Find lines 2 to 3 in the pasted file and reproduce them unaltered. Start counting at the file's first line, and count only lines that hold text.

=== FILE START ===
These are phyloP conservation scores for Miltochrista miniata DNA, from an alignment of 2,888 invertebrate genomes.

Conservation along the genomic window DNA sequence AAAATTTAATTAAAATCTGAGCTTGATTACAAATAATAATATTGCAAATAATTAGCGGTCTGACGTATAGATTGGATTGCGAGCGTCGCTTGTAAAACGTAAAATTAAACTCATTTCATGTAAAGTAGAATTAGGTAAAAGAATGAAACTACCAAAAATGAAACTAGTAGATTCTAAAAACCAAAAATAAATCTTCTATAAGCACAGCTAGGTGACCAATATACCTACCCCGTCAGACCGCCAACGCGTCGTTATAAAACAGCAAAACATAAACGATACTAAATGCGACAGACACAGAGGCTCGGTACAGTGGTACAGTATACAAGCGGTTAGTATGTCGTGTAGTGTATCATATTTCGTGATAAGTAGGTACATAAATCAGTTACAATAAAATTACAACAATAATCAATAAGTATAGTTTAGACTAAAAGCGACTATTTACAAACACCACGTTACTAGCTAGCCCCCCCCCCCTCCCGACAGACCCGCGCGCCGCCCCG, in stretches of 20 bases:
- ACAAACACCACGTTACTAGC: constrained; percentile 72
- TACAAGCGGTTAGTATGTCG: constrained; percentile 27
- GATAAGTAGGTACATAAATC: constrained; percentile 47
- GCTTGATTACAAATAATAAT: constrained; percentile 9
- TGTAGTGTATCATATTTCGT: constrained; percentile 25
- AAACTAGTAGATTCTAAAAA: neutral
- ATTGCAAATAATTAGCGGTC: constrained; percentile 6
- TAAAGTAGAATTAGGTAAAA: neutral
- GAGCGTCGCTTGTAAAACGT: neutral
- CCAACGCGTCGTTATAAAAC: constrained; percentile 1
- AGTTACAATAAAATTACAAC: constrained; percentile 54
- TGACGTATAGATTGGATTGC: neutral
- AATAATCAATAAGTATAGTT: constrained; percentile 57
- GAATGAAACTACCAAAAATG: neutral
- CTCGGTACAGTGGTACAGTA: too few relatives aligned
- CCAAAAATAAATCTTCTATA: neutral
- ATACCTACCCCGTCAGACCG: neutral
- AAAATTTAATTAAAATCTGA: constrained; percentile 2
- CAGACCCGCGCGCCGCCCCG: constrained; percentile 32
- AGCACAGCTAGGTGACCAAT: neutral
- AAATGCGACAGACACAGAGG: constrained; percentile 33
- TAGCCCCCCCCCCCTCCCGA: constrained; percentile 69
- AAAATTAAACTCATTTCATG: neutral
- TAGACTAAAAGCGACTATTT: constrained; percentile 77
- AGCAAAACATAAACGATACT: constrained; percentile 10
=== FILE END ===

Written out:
Conservation along the genomic window DNA sequence AAAATTTAATTAAAATCTGAGCTTGATTACAAATAATAATATTGCAAATAATTAGCGGTCTGACGTATAGATTGGATTGCGAGCGTCGCTTGTAAAACGTAAAATTAAACTCATTTCATGTAAAGTAGAATTAGGTAAAAGAATGAAACTACCAAAAATGAAACTAGTAGATTCTAAAAACCAAAAATAAATCTTCTATAAGCACAGCTAGGTGACCAATATACCTACCCCGTCAGACCGCCAACGCGTCGTTATAAAACAGCAAAACATAAACGATACTAAATGCGACAGACACAGAGGCTCGGTACAGTGGTACAGTATACAAGCGGTTAGTATGTCGTGTAGTGTATCATATTTCGTGATAAGTAGGTACATAAATCAGTTACAATAAAATTACAACAATAATCAATAAGTATAGTTTAGACTAAAAGCGACTATTTACAAACACCACGTTACTAGCTAGCCCCCCCCCCCTCCCGACAGACCCGCGCGCCGCCCCG, in stretches of 20 bases:
- ACAAACACCACGTTACTAGC: constrained; percentile 72